Growing Movement to Break Up Big Tech as Congress Steps Up
Posted on 10/06/2020
Large U.S. technology companies make up a significant part of public pension and funds’ portfolios, replacing the oil and industrial giants of the late 1990s. The House Judiciary Antitrust, Commercial and Administrative Law Subcommittee, led by the Democrat party, has held hearings to investigate the business practices of Amazon.com Inc., Apple Inc., Facebook Inc., and Google parent Alphabet Inc.
“As they exist today, Apple, Amazon, Google, and Facebook each possess significant market power over large swaths of our economy. In recent years, each company has expanded and exploited their power of the marketplace in anticompetitive ways,” said Judiciary Committee Chairman Jerrold Nadler (NY-10) and Antitrust Subcommittee Chairman David N. Cicilline (RI-01) in a joint statement. “Our investigation leaves no doubt that there is a clear and compelling need for Congress and the antitrust enforcement agencies to take action that restores competition, improves innovation, and safeguards our democracy. This Report outlines a roadmap for achieving that goal.”
After outlining the challenges presented due to the market domination of Amazon, Apple, Google, and Facebook, the report walks through a series of possible remedies to (1) restore competition in the digital economy, (2) strengthen the antitrust laws, and (3) reinvigorate antitrust enforcement.
The slate of recommendations include:
Structural separations to prohibit platforms from operating in lines of business that depend on or interoperate with the platform;
Prohibiting platforms from engaging in self-preferencing;
Requiring platforms to make its services compatible with competing networks to allow for interoperability and data portability;
Mandating that platforms provide due process before taking action against market participants;
Establishing a standard to proscribe strategic acquisitions that reduce competition;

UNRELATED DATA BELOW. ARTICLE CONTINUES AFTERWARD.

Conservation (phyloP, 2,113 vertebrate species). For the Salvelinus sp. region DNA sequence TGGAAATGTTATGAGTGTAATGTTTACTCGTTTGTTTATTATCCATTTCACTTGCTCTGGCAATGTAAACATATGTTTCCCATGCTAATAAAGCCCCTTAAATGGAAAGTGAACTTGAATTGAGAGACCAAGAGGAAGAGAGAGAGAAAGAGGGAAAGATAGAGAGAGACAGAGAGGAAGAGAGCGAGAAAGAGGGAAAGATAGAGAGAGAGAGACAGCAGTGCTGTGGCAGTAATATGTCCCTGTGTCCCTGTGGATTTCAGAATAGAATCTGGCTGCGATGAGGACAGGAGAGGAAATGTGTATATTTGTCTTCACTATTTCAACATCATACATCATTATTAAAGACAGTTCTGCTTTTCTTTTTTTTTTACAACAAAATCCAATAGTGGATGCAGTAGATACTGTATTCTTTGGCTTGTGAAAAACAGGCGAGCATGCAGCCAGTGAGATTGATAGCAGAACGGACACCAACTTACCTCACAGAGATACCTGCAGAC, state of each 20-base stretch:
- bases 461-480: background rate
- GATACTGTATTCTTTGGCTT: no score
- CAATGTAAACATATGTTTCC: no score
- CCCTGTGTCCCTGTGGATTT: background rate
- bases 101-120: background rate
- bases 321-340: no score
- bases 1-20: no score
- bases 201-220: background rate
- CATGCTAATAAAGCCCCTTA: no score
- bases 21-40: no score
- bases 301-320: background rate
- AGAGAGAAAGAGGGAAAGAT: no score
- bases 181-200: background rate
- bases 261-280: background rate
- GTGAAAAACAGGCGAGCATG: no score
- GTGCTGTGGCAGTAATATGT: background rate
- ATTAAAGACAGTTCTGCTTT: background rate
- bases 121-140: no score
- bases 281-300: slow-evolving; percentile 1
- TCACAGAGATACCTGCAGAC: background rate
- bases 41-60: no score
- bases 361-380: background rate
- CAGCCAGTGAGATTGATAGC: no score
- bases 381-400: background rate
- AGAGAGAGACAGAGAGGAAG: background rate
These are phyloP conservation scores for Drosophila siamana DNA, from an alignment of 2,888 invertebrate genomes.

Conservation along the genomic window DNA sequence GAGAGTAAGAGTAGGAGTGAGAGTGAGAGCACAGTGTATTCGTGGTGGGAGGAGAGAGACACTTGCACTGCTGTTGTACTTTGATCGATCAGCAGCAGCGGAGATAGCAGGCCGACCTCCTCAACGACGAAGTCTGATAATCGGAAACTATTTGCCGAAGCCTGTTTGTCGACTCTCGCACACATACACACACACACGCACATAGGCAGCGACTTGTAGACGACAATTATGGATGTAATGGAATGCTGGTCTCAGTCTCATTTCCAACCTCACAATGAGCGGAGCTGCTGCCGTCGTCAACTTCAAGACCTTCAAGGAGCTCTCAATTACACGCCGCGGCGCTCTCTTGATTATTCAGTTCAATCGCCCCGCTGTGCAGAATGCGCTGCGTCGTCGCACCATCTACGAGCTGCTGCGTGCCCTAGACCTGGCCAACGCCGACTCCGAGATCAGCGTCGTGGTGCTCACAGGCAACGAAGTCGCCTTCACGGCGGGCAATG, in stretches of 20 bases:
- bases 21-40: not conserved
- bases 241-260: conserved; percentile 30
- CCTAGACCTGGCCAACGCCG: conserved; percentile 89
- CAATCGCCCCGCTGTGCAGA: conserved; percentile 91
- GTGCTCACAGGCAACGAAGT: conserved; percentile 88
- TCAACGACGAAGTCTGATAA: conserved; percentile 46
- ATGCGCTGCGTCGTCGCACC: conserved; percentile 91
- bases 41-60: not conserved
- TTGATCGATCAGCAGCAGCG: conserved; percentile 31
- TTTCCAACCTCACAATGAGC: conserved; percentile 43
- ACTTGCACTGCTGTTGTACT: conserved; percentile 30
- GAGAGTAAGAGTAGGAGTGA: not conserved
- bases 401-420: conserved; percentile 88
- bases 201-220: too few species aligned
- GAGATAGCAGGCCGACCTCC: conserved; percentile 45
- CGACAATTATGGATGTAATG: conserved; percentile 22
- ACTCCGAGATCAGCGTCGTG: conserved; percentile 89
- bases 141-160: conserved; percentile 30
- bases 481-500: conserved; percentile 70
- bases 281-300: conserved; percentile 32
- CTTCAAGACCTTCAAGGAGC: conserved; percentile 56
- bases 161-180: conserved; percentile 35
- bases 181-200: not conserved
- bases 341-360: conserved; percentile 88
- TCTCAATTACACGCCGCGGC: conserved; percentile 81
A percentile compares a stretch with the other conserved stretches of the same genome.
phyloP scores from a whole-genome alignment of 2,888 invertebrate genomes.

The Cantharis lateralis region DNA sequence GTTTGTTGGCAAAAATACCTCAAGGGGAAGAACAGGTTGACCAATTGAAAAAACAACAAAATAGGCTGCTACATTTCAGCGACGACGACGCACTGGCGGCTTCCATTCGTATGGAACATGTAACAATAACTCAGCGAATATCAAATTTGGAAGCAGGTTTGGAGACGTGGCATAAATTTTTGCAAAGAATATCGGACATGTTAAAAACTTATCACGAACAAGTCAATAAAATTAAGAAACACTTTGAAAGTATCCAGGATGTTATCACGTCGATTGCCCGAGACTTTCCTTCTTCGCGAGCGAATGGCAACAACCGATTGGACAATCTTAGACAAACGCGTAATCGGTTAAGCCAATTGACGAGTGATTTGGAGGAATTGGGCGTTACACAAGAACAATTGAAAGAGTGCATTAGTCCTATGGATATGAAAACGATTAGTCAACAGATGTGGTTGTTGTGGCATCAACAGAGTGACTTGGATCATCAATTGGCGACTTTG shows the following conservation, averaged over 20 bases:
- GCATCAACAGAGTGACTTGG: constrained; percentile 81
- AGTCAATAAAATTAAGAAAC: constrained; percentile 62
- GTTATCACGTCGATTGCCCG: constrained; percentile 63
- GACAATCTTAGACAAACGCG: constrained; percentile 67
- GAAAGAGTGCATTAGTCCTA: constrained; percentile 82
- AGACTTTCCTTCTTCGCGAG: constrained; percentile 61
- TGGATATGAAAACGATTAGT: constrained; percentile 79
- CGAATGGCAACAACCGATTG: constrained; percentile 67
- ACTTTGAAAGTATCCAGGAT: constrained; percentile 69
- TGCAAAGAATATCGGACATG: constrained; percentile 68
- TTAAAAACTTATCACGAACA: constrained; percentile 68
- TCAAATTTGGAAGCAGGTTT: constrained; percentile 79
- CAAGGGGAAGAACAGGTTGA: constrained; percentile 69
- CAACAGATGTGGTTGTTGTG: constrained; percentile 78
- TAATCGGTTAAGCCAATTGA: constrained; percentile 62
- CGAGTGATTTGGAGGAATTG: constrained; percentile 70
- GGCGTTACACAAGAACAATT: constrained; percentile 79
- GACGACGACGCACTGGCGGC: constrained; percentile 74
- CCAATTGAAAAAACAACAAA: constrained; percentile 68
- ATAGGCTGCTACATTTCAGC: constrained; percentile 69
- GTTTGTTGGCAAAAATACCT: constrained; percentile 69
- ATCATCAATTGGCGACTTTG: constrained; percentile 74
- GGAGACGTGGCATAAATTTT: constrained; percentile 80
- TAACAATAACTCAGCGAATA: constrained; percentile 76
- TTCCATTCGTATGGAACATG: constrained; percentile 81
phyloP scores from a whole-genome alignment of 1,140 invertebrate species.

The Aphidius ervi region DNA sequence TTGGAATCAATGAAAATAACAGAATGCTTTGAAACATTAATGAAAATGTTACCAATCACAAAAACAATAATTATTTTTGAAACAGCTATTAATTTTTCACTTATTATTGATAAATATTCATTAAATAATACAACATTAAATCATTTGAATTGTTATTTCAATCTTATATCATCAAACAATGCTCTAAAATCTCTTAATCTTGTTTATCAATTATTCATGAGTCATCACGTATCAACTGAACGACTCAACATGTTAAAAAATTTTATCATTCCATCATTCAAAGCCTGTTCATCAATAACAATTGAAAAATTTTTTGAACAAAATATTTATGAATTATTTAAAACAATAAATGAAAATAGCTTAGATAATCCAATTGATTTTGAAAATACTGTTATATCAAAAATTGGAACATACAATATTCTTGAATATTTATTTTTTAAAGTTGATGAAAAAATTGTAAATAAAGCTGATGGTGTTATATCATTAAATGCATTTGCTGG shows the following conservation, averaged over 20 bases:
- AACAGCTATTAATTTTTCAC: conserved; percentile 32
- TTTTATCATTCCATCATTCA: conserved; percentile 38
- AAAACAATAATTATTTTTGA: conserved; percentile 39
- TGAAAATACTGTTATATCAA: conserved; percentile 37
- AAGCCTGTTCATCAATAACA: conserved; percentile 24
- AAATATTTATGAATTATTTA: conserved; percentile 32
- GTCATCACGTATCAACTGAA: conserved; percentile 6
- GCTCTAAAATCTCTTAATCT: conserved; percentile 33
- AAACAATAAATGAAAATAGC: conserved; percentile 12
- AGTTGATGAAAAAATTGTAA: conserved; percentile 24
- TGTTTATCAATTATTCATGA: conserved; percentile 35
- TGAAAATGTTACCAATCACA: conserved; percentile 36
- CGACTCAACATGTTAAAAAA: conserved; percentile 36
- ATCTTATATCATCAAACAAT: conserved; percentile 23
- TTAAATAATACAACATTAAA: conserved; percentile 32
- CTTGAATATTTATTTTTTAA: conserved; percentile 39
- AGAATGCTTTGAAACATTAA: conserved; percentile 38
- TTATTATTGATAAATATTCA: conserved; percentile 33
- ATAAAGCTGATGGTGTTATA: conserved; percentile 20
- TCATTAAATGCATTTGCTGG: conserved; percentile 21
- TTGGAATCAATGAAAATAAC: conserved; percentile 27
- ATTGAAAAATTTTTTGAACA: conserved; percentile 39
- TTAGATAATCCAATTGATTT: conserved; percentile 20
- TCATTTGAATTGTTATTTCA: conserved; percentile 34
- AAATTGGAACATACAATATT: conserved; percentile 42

Improvements to the Clayton Act, the Sherman Act, and the Federal Trade Commission Act, to bring these laws into line with the challenges of the digital economy;
Eliminating anticompetitive forced arbitration clauses;
Strengthening the Federal Trade Commission (FTC) and the Antitrust Division of the Department of Justice;
And promoting greater transparency and democratization of the antitrust agencies.
A Joe Biden presidential win would more than likely include some regulation on big tech, as Democrats remain committed to enhancing the regulation of data companies, while Republicans remain divided on regulation. Republican concerns include the censorship and filter bias of tech companies like Twitter, Google, and Facebook. Since the 2016 election of Trump, Twitter and Facebook became notorious in censoring political speech from right-leaning political groups, including U.S. President Donald Trump, while allowing left-leaning groups like Antifa to promote violence in tweets against various people. Trump and many Republicans are calling for a repeal of Section 230 of the Communications Decency Act which gives greater legal immunity to internet platforms.
Big Tech Hates Republicans and Loves Joe Biden
WIRED magazine recently conducted research that employees at Alphabet, Amazon, Apple, Facebook, Microsoft, and Oracle have contributed nearly 20 times as much money to Joe Biden versus Trump since the start of 2019. Nearly 95% of contributions went to Biden. For 2020, the Center for Responsive Politics tallied that Facebook is ranked 7th as a top spender on lobbyists so far at US$ 10,090,000 versus Amazon.com at US$ 9,105,000.
Keywords: Amazon.com, Inc.